Calculating Your Cost of Production - Start with Knowing Your Numbers!

Katelyn Walley, Business Management Specialist and Team Leader
Southwest New York Dairy, Livestock and Field Crops Program

March 22, 2022

Cost of Production is a financial analysis tool for farms of all shapes and sizes to use to improve their decision making capacity and operate their farm business profitably.  Cost of production is calculated by adding the costs associated with a certain farm enterprise (or production area), and dividing that by the total units of production over a designated time frame (usually a year).

Knowing your cost of production can help determine breakeven prices for profitability, make cost-saving decisions, find the biggest opportunity for return on investment for your farm, benchmark your performance, and more. You could be the best farmer in the world, doing all of the right things, but if you're not bringing in more money than it costs for you to produce what you're selling, you won't be a sustainable business. Being a good farmer doesn't guarantee success - you also have to be a good business manager and financial analysis is an important process.

The main requirements to calculate a cost of production are good records, time, and motivation. Records should include incomes by value and production unit, expenses and their allocation towards different farm enterprises, an estimate of the value of management labor and skills, and inventories of assets that include feed, supplies, and animals. Successful farmers set aside our most limiting input - time - to perform financial analysis. Having sound numbers can often save you time at the most critical moments! Finally, motivation to calculate your cost of production, knowing your "why bother" is important to keep in mind throughout the process. The first time through calculating your cost of production can be frustrating, but the end result is rewarding and future calculations will go much more smoothly!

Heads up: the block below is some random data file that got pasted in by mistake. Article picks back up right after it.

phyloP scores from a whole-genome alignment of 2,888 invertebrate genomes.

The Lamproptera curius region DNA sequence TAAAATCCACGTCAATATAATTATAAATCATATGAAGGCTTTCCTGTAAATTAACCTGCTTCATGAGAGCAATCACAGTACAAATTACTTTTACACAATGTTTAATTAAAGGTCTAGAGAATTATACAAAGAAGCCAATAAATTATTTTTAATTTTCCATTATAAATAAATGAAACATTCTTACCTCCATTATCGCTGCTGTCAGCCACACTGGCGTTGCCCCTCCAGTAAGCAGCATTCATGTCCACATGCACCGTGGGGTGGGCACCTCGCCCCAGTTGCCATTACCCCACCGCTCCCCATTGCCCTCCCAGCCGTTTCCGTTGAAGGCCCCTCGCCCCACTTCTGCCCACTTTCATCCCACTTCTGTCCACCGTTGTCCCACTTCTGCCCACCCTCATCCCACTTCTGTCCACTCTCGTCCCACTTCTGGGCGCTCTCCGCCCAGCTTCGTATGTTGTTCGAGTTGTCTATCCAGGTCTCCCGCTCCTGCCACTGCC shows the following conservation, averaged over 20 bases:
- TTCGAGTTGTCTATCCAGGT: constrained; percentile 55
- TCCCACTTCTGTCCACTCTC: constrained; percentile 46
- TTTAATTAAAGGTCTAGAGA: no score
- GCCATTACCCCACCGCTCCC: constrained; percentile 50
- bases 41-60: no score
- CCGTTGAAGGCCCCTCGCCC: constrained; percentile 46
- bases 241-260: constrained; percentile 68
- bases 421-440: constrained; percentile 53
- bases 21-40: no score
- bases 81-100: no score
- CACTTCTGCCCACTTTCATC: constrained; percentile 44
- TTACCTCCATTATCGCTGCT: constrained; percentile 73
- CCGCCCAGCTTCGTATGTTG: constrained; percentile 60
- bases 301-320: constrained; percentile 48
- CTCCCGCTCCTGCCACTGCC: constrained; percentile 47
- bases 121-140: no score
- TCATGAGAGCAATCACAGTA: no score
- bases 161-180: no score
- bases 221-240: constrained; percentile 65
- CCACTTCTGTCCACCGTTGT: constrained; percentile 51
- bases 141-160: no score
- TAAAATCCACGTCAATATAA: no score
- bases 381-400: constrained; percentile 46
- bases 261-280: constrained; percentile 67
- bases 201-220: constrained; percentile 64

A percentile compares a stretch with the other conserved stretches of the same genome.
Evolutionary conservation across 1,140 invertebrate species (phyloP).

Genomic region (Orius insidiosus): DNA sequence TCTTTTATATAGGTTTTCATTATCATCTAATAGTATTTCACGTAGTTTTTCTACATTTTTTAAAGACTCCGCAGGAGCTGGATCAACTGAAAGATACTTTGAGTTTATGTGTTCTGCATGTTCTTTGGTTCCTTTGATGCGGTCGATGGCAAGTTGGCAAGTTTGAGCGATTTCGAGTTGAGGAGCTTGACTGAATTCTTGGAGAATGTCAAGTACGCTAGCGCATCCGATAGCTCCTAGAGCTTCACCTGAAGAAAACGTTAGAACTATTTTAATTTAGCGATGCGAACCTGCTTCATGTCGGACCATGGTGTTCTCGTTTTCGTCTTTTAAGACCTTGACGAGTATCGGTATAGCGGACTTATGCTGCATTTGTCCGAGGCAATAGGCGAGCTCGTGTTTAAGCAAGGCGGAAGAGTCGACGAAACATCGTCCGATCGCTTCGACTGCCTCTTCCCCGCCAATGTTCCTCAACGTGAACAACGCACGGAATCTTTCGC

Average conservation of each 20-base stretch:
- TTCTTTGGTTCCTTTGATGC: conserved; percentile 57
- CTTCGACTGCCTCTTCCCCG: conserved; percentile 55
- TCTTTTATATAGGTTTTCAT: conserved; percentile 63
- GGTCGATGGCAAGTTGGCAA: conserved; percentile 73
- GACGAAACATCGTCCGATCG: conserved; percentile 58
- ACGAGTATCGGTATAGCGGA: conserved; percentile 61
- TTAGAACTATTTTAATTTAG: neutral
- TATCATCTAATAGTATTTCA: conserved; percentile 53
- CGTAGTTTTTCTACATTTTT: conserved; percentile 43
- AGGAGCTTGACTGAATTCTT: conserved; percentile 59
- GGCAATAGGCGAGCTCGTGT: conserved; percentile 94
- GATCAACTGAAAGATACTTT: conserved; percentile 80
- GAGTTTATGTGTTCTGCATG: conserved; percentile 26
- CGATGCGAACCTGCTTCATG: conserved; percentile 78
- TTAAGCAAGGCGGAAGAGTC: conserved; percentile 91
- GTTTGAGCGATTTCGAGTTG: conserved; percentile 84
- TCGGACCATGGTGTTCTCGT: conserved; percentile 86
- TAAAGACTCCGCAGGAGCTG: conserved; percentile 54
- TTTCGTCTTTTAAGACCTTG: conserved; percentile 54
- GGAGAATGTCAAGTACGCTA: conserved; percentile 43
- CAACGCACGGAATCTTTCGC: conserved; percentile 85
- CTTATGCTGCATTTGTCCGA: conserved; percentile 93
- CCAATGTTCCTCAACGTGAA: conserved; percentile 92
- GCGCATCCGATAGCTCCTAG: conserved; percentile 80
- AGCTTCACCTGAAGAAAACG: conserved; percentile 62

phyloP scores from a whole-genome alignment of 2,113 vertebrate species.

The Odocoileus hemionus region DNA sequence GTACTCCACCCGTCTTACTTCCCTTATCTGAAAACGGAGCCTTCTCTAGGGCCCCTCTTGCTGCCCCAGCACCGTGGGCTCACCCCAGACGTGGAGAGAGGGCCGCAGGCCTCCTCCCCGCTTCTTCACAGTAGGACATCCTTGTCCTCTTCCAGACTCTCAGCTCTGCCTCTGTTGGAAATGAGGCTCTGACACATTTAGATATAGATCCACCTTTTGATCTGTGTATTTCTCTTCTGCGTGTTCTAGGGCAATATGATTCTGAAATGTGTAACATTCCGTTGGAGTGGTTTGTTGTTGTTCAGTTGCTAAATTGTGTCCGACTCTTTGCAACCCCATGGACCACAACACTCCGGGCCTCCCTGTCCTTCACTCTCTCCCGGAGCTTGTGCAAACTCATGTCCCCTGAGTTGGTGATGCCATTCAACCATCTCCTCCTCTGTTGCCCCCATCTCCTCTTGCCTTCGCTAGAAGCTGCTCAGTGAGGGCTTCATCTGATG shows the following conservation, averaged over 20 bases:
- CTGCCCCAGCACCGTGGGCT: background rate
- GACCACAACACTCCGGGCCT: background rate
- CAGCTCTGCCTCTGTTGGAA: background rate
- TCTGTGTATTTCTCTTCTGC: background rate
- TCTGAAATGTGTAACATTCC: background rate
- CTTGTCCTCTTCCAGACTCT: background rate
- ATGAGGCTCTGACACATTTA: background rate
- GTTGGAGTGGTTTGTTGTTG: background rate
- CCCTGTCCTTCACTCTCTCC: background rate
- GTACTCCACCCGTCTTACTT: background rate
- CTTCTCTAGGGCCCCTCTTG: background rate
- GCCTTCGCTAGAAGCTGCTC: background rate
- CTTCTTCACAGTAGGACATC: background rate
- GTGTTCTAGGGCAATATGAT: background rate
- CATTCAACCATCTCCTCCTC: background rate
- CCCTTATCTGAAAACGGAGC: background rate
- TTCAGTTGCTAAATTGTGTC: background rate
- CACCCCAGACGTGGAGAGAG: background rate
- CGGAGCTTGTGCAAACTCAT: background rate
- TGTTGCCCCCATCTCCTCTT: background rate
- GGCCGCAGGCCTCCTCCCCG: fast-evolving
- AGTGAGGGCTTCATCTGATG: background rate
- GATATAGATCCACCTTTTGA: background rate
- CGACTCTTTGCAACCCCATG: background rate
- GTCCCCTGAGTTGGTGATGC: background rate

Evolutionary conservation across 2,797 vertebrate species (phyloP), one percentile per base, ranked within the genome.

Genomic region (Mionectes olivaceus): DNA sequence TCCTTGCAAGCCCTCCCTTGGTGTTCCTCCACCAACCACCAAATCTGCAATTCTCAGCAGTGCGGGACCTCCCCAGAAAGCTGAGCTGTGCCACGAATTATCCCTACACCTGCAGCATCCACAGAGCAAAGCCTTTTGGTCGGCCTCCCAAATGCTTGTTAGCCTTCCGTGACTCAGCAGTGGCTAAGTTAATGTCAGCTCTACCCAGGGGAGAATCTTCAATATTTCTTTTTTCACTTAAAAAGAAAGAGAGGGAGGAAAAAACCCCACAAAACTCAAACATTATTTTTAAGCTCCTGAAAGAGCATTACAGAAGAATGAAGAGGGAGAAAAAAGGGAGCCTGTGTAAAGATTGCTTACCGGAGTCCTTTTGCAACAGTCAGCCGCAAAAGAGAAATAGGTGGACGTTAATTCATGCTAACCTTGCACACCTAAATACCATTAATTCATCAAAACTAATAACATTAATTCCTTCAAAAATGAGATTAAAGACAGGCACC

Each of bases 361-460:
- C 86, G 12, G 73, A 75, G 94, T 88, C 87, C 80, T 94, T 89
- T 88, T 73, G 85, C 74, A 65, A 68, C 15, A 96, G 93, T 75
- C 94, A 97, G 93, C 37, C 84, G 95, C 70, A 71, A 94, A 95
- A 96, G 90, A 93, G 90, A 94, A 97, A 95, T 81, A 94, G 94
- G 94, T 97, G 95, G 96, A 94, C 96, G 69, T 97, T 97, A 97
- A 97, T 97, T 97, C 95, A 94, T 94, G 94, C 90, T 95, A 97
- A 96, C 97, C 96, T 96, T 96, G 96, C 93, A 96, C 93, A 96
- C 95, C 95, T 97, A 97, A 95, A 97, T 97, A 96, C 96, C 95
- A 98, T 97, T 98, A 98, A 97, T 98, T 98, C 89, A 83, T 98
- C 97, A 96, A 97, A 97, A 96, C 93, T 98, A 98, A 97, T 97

One of the hardest parts of calculating cost of production is allocating expenses by individual enterprises. An enterprise on a farm is a "bucket" of production, or one production area. For farms that only produce and sell one product to similar markets, there will only be one enterprise. For farms that might have multiple enterprises, all of the farm expenses must be allocated accordingly. For example, a farm might operate a tractor for their business that includes beef, hay sales, and egg sales. The use of the tractor (repairs, maintenance, interest on the equipment loan, depreciation) must be allocated in proportion to its use for each enterprise. In the above example, the tractor is primarily used for hay production, but some of that hay is used in the beef cows as home-grown feed. An allocation might look like 30% beef (for producing the hay they eat), 60% hay sales (for producing the hay), and 10% poultry (for producing the bedding).

An (overly simplified) Example. Use the following case study to try calculating cost of production on your own!

Get-Rich-Sometime Farm is located in rural Western New York. Husband and wife, Jack and Jill, started their farm in 2010 raising a couple of beef cows for their family. They have continued to grow since then and are operating as a farm business raising beef, poultry, goats, market vegetables, and sell some hay to local horse owners. Jack works part-time as a truck driver and does the majority of the summer hay harvest work. Jill works full-time in town and is finding the balance between that job and the growing farm duties unsustainable.

Initially, their "why bother" was to live the rural life and know where their own food comes from. However, with the growth of their farm business and sales over time, they would now like to both be working full-time on the farm. As such, they're working with their really wonderful and funny Extension agent, Katelyn, to go through a Beef Farm Business Summary and analyze their farm's financial performance. Their hope is to create a sustainable growth plan that would let both of them quit their day jobs within the next few years.